We Will Meet What Comes

It’s not okay.
It’s not going to be okay.
But we will meet what comes.

I am heartbroken by the presidential election. I am scared. I am furious. I don’t normally write about politics here, now choosing to use this blog as a family scrapbook and photo album, but this is something we need to remember. We need to remember and note the day that hate won the presidency.

It’s not okay.
It’s not going to be okay.
But we will meet what comes.

People say we should get over it. But someone drew swastikas on the wall at my neighborhood middle school. Someone wrote “kill kill kill blacks” on the wall at the school where Jack spent the last two years of elementary school. Someone defaced banners at a church in a neighboring town with the words, “Trump’s America Whites Only.” We need to see this and count this and stand up to this.

It’s not okay.
It’s not going to be okay.
But we will meet what comes.

My kids cried the morning after the election. Alex and I hugged them and told them it would be okay. (I don’t think it’s going to be okay.) A week after the election, hundreds of kids from area high schools walked out of class to protest Donald Trump. Hundreds of internet commenters spewed hatred at these children who were using their voices and their feet to protest in the only way available to them—one of the most fundamental and American ways of getting heard. We need to watch those kids so we can protect them and follow their lead.

It’s not okay.
It’s not going to be okay.
But we will meet what comes.

Thousands have protested Donald Trump. People on his side say it is unfair. They say that if Clinton had won and they had protested that Democrats would be enraged. (I think we would have been afraid.) That might be true, but if they were peacefully protesting, they would be exercising a fundamental right as Americans. We need to remember these rights and guard them—rights to speech, to assembly, to religion, to a free press.

It’s not okay.
It’s not going to be okay.
But we will meet what comes.

Trump voters say the election is over and we need to accept the results. To that I say that we have accepted the results. Hillary Clinton and Barack Obama have accepted the results. Power will peacefully transition. But we who see Donald Trump as a dangerous man get to tell other Americans and the world, “THIS IS NOT US. WE WILL FIGHT THIS. WE DO NOT SUPPORT DONALD TRUMP AND HIS HATE.”

It’s not okay.
It’s not going to be okay.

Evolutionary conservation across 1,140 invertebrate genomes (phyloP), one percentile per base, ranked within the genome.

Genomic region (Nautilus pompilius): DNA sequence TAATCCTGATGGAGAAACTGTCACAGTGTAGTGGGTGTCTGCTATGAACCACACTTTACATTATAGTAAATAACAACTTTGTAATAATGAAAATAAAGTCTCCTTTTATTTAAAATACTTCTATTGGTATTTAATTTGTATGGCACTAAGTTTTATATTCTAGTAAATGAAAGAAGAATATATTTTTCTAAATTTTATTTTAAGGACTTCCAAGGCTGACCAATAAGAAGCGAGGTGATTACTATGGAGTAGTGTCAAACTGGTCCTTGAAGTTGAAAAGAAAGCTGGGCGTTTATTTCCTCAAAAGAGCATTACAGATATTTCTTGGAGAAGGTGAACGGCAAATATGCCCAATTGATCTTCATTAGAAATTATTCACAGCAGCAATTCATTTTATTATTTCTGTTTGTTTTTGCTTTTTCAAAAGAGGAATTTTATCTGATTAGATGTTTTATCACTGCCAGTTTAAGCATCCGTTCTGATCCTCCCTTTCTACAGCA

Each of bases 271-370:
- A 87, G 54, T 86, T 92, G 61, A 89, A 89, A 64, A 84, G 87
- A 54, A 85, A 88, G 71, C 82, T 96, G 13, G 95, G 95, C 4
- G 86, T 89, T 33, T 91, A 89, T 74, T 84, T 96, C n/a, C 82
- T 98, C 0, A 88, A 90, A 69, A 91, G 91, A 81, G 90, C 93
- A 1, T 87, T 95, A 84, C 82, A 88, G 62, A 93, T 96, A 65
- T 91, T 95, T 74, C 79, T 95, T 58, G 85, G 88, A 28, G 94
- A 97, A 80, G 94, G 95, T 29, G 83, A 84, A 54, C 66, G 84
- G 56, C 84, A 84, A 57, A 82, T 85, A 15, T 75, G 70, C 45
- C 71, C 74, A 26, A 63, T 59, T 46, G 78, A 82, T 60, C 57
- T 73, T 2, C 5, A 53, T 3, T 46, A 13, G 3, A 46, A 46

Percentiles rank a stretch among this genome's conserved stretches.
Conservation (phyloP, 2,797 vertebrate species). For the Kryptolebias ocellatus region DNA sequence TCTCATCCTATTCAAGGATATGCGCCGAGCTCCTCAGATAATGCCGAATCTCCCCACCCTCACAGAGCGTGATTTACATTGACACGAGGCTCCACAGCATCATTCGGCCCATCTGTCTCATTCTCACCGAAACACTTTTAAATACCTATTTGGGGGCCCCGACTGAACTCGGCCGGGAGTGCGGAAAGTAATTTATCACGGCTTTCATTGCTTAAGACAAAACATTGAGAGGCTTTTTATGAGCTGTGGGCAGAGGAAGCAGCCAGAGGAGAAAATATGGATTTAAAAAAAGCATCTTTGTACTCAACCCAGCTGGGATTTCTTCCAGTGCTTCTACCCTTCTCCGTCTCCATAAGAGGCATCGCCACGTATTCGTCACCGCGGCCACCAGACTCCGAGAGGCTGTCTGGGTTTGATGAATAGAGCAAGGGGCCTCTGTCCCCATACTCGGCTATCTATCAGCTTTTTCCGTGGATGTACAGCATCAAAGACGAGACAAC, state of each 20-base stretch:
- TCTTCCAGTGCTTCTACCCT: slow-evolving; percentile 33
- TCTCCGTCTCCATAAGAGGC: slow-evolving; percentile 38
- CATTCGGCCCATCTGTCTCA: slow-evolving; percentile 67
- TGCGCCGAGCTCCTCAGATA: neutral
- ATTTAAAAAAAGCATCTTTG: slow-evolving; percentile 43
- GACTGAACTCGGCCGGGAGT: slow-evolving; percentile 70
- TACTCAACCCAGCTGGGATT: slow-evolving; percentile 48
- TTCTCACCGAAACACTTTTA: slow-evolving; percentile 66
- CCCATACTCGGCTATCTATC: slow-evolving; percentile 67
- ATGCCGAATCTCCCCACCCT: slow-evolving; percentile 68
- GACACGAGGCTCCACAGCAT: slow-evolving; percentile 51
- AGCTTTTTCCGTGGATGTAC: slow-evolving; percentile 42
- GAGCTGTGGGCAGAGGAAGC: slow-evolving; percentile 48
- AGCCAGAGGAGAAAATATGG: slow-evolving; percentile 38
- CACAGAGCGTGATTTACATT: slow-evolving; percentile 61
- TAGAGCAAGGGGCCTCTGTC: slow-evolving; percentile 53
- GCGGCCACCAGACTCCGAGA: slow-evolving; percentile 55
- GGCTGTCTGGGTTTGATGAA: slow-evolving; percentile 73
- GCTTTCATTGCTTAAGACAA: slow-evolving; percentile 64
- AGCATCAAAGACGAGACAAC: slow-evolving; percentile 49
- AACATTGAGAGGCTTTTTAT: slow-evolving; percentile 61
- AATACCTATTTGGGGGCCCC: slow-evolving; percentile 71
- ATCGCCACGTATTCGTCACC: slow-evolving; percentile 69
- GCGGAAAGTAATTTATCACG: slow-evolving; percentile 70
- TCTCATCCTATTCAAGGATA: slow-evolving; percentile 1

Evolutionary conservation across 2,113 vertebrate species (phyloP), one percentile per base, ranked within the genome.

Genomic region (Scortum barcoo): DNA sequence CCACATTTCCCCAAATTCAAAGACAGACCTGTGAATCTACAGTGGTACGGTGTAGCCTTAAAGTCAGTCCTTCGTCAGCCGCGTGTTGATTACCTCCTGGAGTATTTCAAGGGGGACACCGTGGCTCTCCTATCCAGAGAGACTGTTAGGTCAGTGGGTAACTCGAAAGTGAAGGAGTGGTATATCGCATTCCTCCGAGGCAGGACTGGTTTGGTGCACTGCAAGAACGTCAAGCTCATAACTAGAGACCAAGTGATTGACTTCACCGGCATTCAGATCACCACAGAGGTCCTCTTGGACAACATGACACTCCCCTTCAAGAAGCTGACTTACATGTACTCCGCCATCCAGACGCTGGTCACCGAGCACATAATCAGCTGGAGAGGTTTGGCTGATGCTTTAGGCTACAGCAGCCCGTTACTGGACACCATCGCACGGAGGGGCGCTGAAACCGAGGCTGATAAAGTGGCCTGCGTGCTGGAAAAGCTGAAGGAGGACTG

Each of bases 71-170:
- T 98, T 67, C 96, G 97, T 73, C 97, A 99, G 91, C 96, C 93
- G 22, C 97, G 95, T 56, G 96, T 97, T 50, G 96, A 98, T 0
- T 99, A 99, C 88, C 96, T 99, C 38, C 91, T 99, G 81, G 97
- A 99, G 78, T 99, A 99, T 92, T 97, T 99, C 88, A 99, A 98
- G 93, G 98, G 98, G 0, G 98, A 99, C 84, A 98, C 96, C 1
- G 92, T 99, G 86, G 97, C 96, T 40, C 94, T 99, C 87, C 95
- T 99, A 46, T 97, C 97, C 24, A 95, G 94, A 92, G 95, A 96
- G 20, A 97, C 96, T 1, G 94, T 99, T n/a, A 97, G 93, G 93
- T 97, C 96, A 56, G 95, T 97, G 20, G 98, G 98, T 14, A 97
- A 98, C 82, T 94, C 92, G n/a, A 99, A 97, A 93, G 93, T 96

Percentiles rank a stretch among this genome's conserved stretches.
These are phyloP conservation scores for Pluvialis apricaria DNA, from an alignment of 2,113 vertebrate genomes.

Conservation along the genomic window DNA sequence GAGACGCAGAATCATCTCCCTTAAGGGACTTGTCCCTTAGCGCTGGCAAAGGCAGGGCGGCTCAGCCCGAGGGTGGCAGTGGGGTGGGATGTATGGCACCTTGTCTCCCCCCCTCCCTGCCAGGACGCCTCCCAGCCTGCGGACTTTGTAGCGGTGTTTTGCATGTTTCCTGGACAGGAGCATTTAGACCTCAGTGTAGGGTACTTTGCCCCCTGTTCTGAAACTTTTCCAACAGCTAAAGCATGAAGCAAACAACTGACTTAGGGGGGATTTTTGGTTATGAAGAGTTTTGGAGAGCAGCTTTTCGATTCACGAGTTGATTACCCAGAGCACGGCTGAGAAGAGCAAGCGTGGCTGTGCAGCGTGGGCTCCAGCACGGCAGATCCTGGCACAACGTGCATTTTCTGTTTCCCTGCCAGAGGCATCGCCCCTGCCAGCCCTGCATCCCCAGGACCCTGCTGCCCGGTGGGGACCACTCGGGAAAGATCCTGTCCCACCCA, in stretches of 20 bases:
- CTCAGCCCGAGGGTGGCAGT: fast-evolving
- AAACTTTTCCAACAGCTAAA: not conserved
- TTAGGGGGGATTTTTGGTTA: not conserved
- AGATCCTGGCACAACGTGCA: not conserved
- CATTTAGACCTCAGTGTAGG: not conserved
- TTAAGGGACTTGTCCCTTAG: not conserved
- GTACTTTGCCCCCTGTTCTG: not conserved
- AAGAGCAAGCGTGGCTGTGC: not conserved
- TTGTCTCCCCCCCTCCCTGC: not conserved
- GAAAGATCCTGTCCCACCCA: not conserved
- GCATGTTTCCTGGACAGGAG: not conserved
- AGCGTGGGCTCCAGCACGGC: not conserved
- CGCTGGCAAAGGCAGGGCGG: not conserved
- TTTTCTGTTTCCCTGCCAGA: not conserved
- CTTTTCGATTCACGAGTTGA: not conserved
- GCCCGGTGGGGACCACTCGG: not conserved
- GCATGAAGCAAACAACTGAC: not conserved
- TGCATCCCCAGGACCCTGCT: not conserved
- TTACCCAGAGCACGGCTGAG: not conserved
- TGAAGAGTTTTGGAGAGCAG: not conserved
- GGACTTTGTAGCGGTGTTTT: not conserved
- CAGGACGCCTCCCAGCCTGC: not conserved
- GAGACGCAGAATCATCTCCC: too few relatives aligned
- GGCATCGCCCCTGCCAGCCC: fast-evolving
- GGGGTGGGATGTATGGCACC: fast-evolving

But we will meet what comes.

It probably hasn’t really been okay for a long time. This racism, this homophobia, this misogyny, this anti-immigrant, -Muslim, -disability country has been this way for years, decades, centuries. At least now everyone can see it—not just its traditional victims. We have to keep our eyes open so we can witness and aid and fight.

It’s not okay.
It’s not going to be okay.
But we will meet what comes.

Censorship and bullying of the media. The Supreme Court. The Department of Justice. Climate change. International relations. Human rights. Immigration. Marriage equality. Reproductive rights and freedoms. Healthcare. Medicaid. The criminal justice system. Environmental protections. Education. Police reform. Disability policy. Living as a citizen of the world. Everything is at risk. We all need to put our elected officials’ phone numbers and addresses on our desks and speak up every time this administration tries to hurt us.

It’s not okay.
It’s not going to be okay.
But we will meet what comes.

People look at their lives and their situation and say, “I didn’t want this, but I will be all right.” We must not do that. We must care about our neighbors and the people who live across the city from us. We must care for the vulnerable among us as if they were our children. We must know that even if we think this election doesn’t really affect us on a day-to-day level all that much, it will have personal, devastating effects on others and we must not turn away from them.

It’s not okay.
It’s not going to be okay.
But we will meet what comes.

This is not just another election. (It’s not okay.) Donald Trump and the people around him are dangerous to our country and its people. (It’s not going to be okay.) We must be strong and loud and not let fear silence us. Those of us with the privilege to be able to fight must do so, if not for ourselves, for others. (But we will meet what comes.)